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Modular furniture awarded best thesis

Published: 15 January 2016

A functional and environmentally friendly furniture that can be assembled without tools and expanded when needed. That was Benedikt Neyses’ project for his master thesis, which also was awarded best thesis in 2015 by the Bo Rydin Foundation, with a prize sum of SEK 30 000.

– It feels great to get the award. The project was my own from start to finish, I had a great flow and was very motivated, says Benedikt Neyses from Germany who has completed his studies at the Master programme in Wood Engineering at Luleå University of Technology and now works as a doctoral student in Wood Science and Engineering at the university.

Joints made of wood

Benedikt Neyses thesis was about developing an environmentally friendly modular furniture system consisting solely of wood-based materials. He also wanted to have an attractive design, solid construction and that it should be easy to manufacture. Something he was very successful with.

– There are standard parts that can be easily assembled to various furniture without the need for tools. For example a shelf, table or chair. I tested 20 different concepts and came up with this system. It resembles the design by the company MODOS, but the difference is that they use aluminium parts to assemble their furniture. My joints are made of wood, says Benedikt Neyses.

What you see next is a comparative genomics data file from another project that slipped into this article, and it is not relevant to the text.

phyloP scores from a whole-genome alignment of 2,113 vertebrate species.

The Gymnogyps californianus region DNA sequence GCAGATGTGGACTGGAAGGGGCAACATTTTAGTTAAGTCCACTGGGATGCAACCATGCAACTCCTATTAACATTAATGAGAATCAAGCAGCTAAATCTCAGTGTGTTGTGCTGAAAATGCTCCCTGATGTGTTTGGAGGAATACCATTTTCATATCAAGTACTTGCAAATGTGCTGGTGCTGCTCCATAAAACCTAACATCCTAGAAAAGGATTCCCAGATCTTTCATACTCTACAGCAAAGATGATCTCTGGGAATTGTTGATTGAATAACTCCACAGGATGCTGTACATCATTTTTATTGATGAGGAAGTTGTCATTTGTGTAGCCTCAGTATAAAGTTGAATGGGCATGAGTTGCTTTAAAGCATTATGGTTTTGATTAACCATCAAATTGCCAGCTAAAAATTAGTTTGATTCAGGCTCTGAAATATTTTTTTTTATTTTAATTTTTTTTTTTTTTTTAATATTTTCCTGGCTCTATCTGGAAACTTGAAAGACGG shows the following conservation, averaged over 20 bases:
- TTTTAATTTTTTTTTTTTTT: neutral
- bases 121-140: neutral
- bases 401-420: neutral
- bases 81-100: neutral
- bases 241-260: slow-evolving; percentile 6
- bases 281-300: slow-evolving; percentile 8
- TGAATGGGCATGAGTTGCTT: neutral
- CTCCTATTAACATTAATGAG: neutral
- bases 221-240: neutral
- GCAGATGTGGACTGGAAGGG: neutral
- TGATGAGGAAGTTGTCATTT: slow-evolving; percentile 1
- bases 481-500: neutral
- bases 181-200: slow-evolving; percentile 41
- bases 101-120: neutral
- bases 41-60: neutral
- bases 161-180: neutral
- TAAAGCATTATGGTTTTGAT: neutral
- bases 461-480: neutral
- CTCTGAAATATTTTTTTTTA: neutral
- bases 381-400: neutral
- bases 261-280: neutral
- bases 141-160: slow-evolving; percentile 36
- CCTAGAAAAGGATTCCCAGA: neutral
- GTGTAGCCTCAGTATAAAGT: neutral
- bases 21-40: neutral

Adaptable for different layouts

– I have developed a small shelf as a prototype and I was pleasantly surprised at how stable the structure was. Thanks to its modular design, it can be adapted to various layouts. It would suit, for example, young people who are not rooted yet, or small start-up companies that are growing and need to expand the furniture, such as a higher shelf. An advantage of the design is that it takes up little space when it is in parts and both the installation and demounting is quick.

No market launch is planned for the product, but that it is something that may happen in the future.  

– I would like to produce more prototypes, but right now I don’t have the time to do that. It would have been nice to partner with a company that can produce the parts. Another solution would be to seek financing through crowdfunding, but as I said before I first need to produce more prototypes.

Benedikt Neyses wants to thank Carmen Cristescu, who recently completed her PhD at Luleå University of Technology, for assistance with material testing during the work with the thesis.